The Gus and Webby Show
Phil Gould and Andrew Webster discuss the Rabbitohs' chance at a Finals win, and the role of a draft system in the development of young players.PT8M5S http://www.canberratimes.com.au/action/externalEmbeddedPlayer?id=d-3dm49 620 349 August 13, 2014
St George Illawarra Dragons forward Joel Thompson believes Josh Dugan will feed off any boos from Raiders fans, but has put talk of his own permanent return to Canberra on the backburner until the end of the season.
Former Raiders Thompson and Dugan return to Canberra Stadium on Saturday for the first time since defecting to the Dragons.
Thompson, 25, joined the Dragons on a three-year deal, but there have been discussions about a possible return to the Raiders in 2015.
Dragons back-rower Joel Thompson will return to Canberra to take on the Raiders this Saturday. Photo: Christopher Chan
But a more prominent role under caretaker Dragons coach Paul McGregor and a return to his off-field work in the indigenous community has given Thompson a new lease on life.
"I've told my manager and told both the clubs that I want to concentrate on finishing the year off and then go from there and sit down and talk about the options,'' Thompson said.
''At the end of the day, it's my decision and I need to make it what's best for us.
''My number one thing in life is family and I will always have them as my number one priority.
''People will come up with different opinions and different things, but ... I make decisions what's best for them, that's just the way I am.''
While Thompson left the Raiders on good terms last year, Dugan was sacked after a series of indiscretions.
Thompson said Dugan had turned his career around at the Dragons, relishing a move to the centres and returning to the NSW State of Origin team.
"He's very different to when he was at Canberra,'' Thompson said.
''He does extras (at training), he wants to learn as a footballer, he's taken on advice, he's doing everything right as a professional.
"[Raiders centre Jarrod Croker] came out and said the fans will give it to him, but I don't think it's such a good idea.
''[Dugan] thrives off that sort of pressure and enjoys it.''
Thompson made 89 first-grade appearances for the Raiders in six seasons before leaving for a bigger deal at the Dragons. Even still, Thompson and his partner both have family in Canberra.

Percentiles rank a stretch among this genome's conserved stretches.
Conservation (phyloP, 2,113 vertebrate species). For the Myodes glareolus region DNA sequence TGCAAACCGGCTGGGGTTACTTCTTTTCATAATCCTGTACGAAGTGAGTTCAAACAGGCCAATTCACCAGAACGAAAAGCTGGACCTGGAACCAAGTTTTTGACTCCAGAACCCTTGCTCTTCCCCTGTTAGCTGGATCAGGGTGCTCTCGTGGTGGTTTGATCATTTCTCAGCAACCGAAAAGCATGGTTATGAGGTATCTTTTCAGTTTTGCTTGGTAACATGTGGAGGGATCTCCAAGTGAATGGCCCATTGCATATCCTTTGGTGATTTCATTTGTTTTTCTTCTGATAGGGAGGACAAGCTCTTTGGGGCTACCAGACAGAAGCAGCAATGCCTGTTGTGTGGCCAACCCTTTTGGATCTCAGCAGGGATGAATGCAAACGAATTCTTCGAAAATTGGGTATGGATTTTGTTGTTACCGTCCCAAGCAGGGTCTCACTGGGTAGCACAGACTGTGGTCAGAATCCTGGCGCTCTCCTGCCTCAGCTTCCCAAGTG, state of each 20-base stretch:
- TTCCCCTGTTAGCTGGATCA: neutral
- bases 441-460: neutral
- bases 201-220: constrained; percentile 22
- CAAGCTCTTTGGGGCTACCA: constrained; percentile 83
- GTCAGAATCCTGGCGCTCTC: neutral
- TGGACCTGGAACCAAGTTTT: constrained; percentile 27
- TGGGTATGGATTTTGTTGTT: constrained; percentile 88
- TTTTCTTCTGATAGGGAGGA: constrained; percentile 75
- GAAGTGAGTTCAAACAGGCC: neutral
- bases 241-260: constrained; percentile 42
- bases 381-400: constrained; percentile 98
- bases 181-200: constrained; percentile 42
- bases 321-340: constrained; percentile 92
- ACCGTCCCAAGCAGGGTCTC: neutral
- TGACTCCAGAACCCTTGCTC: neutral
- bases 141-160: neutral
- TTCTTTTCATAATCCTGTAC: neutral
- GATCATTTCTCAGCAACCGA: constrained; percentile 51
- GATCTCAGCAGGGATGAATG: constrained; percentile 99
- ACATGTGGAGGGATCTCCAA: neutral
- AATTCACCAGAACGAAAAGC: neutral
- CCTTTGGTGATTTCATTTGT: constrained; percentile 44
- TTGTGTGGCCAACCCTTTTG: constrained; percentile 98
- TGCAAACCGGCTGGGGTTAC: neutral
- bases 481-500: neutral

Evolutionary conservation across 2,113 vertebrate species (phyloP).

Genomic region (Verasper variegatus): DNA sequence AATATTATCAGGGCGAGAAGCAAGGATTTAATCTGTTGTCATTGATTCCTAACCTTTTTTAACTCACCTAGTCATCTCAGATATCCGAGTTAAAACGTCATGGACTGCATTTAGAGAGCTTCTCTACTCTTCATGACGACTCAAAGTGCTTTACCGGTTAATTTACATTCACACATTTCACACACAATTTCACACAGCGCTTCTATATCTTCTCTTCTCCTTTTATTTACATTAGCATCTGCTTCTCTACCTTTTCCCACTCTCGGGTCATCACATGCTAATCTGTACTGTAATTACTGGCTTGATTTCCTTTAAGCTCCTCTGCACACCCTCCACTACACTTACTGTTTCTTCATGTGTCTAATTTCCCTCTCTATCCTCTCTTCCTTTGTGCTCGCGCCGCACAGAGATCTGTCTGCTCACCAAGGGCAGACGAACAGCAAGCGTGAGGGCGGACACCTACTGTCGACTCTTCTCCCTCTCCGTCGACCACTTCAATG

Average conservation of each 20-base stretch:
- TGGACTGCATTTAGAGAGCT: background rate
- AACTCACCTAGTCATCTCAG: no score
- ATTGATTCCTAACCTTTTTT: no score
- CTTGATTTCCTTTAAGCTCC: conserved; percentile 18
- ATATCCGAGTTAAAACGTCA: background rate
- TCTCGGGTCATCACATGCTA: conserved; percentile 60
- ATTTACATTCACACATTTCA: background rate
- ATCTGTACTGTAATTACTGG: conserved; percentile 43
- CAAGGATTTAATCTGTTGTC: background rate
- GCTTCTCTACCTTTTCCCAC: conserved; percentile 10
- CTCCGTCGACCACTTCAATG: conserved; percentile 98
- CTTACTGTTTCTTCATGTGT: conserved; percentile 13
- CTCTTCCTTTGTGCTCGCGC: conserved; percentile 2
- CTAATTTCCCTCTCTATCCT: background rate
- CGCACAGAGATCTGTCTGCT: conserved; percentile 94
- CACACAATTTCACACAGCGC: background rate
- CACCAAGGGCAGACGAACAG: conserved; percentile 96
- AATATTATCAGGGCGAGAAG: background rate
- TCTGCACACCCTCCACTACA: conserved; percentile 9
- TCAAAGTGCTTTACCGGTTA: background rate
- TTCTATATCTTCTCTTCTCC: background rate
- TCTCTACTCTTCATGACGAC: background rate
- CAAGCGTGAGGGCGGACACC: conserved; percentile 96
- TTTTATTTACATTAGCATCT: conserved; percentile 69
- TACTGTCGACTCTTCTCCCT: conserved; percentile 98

He admitted the move had been harder than expected, initially impacting on his performance.
"I had a fair few things happening at the start of the year, personal things, and it probably wasn't the best start of the year and probably affected my footy,'' Thompson said.
''I've got a good relationship with Mary [McGregor]. He's put me in the left back-row and given me my confidence and told me where I need to improve as a footballer.
''It's that honest truth you get from a coach that is always good.''
Thompson's other passion is raising awareness for the indigenous community.
The Dragons wore a special one-off jersey last weekend as part of the NRL's Close the Gap round. The Raiders will do the same on Saturday, wearing jerseys designed by Indigenous artist Elle Binge and featuring the native Bogong Moth as a tribute to the Ngunnawal people.
Thompson works one day a week with Mission Australia, visiting rehabilitation centres and schools to inspire young indigenous kids, and has completed courses at TAFE covering community services, mental health and drug and alcohol rehabilitation.
"Coming from a very small aboriginal community, I know the struggles and the gaps between indigenous and non-indigenous people,'' Thompson said.
''We've still got a lot of issues that need to be fixed, but the programs by the NRL and the clubs are heading in the right direction.
"My ultimate goal after footy is set up my own program and connect with kids.''